If you have a seasonal business, you probably dread those periods when you aren’t making any money. What do you do when your business is closed? Instead of hibernating in Winter or spending the Summer on the beach, get busy inspiring people. Help them look forward to next year through a connected digital media off-season marketing campaign.
Many of us dream of having a seasonal business because it allows us to do things like travel or work on other projects when it is off-season, but you can’t let things slide. This is the time to work on your marketing for next season. If you own a Summer resort and you don’t offer Winter activities, you are now in your down time. While people will be checking out your website and social media just before the season starts, no one is thinking of sunbathing next to a frozen lake. When people are at your resort this Summer they probably aren’t planning their Winter ski trip. Or are they? Here are five ways to build anticipation and keep your business in your customers’ minds when you are closed for the season.
Relax and Regroup
You are exhausted after a busy season. Take a break and renew your passion for your business. If you operate a Summer resort in the Northern U.S. or Canada, now is the time to take a trip to the Caribbean. While you are sipping fresh coconut water and eating pineapple at a welcoming family-owned resort such as the Aparthotel Vista Pacifico in Jaco, Costa Rica, you can think about what they are doing right that would translate to your business.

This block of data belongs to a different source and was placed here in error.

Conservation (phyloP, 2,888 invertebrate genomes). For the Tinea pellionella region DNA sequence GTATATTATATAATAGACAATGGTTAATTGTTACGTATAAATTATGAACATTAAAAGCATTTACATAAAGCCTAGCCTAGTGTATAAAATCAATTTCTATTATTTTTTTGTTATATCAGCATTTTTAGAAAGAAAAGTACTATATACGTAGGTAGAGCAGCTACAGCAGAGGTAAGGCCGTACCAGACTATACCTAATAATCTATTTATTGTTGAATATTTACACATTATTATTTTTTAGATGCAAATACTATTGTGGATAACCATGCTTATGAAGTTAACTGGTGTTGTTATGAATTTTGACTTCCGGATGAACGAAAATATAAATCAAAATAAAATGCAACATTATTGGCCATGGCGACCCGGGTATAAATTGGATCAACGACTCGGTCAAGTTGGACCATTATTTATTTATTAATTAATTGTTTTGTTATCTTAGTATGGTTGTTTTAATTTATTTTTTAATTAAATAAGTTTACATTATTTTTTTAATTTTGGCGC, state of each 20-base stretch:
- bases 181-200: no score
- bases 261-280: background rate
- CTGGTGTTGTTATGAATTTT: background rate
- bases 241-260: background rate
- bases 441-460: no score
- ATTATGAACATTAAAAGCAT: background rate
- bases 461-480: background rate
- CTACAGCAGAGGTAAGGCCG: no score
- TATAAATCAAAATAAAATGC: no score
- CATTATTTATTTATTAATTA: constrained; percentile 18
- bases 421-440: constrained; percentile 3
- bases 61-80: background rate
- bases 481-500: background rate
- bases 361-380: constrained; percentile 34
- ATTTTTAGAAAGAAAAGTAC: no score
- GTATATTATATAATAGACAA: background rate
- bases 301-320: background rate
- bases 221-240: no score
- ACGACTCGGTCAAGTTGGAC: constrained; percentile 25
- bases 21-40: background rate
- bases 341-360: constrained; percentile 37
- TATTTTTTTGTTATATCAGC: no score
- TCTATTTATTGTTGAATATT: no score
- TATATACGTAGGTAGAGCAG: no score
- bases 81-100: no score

Do you have the same level of customer service? Is your resort sparkling clean and comfortable? Are you serving local produce at breakfast? The Vista Pacifico gets a lot of referrals because people are happy with their experience, but they also encourage guests to write reviews on Trip Advisor. The response put the small but lovely resort on Trip Advisor’s Travelers’ Choice 2013 Top 25 Bargain Hotels in Costa Rica. Do you wonder why you aren’t getting the same number of referrals? Network and build relationships with owners of resorts in other regions. Cross promote each other’s business during the off-seasons.
Strengthen your Online Presence
Does your website or social media need a makeover? If your digital media is stale, now is the time to create something vibrant and interesting. Are the photos on your site from three years ago? Add some new ones. Do you have a blog? This is the time to start one. If you think it isn’t worth blogging when nothing is happening in your business, you are wrong. People like to dream. In the middle of a snowstorm, consumers who can’t afford a trip or take time off work right now may start planning their summer vacation. We just talked about online reviews. If your business is hospitality, have you asked customers for reviews or testimonials? Happy customers are willing to share their experience.
Atwood Lake Campground in Wolcottville, Indiana has the right idea. They have this sign posted on their website, along with news about new activities for next season:
Build your Customer Database
Have you kept a list of all of your customers from previous seasons? Add them to your database. If you don’t have a database, make one. It doesn’t cost anything except time to put one together in Excel, and you probably have lots of time. Add names to your database through your digital media by encouraging inquiries and comments.
Build a Bond with Your Community